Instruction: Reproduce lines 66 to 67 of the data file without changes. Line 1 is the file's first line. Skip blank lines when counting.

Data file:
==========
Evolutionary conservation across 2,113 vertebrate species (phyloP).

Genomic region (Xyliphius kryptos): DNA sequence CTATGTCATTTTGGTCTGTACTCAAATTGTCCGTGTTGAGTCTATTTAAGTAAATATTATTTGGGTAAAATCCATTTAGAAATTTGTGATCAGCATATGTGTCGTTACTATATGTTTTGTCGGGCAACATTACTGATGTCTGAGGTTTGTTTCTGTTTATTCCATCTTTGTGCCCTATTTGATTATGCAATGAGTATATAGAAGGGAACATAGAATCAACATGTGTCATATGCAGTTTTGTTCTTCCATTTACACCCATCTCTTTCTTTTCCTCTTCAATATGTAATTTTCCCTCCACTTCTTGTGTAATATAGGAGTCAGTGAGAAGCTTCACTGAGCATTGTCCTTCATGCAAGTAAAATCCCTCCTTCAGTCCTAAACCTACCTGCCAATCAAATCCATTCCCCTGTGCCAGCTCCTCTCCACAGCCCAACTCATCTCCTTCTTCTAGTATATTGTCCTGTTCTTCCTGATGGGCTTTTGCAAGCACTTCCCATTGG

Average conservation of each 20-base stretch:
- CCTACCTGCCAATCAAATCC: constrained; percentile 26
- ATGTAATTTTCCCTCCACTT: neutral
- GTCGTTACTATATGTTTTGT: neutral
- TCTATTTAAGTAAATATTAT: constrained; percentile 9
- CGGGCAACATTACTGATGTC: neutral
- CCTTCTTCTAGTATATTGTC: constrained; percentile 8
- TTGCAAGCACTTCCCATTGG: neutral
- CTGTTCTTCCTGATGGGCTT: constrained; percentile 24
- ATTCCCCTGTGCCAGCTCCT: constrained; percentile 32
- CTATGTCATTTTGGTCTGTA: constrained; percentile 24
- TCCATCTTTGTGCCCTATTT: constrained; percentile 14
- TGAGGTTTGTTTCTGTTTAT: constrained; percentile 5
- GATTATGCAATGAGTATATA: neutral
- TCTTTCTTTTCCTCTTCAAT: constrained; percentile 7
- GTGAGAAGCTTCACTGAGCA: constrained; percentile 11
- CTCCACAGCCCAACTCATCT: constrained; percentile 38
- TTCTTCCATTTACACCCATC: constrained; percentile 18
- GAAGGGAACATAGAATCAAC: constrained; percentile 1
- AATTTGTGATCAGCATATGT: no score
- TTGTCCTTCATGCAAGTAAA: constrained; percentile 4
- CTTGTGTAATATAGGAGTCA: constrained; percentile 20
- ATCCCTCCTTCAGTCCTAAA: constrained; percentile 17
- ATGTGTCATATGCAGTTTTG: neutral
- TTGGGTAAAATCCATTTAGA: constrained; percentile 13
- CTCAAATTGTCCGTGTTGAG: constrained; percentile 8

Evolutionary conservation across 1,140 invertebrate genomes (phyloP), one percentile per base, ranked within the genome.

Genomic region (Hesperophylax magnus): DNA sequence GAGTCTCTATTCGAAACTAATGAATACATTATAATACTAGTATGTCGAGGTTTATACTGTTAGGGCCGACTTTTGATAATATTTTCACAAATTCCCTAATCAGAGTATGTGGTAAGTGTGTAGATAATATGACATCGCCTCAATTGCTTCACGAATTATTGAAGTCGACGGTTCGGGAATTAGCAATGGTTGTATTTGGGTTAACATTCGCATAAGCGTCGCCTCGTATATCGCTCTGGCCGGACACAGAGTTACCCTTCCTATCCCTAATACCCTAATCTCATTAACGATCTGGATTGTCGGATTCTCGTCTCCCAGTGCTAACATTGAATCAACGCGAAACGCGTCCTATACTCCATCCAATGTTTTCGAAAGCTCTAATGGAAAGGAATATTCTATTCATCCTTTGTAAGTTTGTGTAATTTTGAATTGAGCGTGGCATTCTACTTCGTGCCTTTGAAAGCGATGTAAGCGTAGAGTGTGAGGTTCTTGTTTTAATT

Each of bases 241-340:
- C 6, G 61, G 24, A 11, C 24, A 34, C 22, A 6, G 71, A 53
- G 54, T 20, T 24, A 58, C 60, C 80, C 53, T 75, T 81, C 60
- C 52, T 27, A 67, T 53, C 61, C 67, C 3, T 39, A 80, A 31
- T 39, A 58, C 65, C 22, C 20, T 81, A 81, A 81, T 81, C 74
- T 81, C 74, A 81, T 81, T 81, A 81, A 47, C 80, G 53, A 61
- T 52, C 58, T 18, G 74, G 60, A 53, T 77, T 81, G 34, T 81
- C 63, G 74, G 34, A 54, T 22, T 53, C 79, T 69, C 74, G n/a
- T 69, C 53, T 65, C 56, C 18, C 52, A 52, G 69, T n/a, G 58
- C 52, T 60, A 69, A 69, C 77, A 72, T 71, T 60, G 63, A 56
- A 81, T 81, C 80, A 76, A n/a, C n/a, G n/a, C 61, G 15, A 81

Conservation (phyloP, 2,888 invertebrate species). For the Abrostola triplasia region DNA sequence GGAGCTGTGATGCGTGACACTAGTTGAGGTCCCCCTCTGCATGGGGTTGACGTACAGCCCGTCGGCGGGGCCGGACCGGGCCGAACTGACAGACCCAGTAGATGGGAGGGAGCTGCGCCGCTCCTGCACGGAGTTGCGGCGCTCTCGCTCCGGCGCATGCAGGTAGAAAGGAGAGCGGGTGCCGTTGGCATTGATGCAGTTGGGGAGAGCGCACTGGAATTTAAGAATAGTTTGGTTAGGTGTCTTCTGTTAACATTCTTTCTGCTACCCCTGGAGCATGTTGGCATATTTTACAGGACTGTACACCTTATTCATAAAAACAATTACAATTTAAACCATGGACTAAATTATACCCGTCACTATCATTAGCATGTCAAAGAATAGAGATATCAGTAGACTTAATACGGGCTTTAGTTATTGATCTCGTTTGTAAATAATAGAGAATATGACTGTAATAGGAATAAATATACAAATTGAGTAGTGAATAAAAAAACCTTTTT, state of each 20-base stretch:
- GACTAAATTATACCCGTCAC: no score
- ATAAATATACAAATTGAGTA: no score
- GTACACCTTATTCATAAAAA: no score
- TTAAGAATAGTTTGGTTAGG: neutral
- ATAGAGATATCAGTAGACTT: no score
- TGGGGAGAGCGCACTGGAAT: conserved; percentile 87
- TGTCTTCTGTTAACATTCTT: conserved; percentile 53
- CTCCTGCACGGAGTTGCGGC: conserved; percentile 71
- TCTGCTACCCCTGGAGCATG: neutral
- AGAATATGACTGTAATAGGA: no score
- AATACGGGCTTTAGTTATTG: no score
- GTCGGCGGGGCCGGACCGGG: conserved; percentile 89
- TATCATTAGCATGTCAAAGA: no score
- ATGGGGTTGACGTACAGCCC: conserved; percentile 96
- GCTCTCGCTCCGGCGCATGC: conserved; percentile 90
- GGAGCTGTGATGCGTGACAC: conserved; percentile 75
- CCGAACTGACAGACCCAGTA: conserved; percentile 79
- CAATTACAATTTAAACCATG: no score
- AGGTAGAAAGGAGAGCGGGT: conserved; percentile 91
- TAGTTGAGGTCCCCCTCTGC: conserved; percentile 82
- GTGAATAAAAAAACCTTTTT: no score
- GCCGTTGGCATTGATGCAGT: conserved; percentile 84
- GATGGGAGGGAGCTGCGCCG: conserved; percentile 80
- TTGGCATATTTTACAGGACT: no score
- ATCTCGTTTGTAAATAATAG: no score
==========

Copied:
- TTGGCATATTTTACAGGACT: no score
- ATCTCGTTTGTAAATAATAG: no score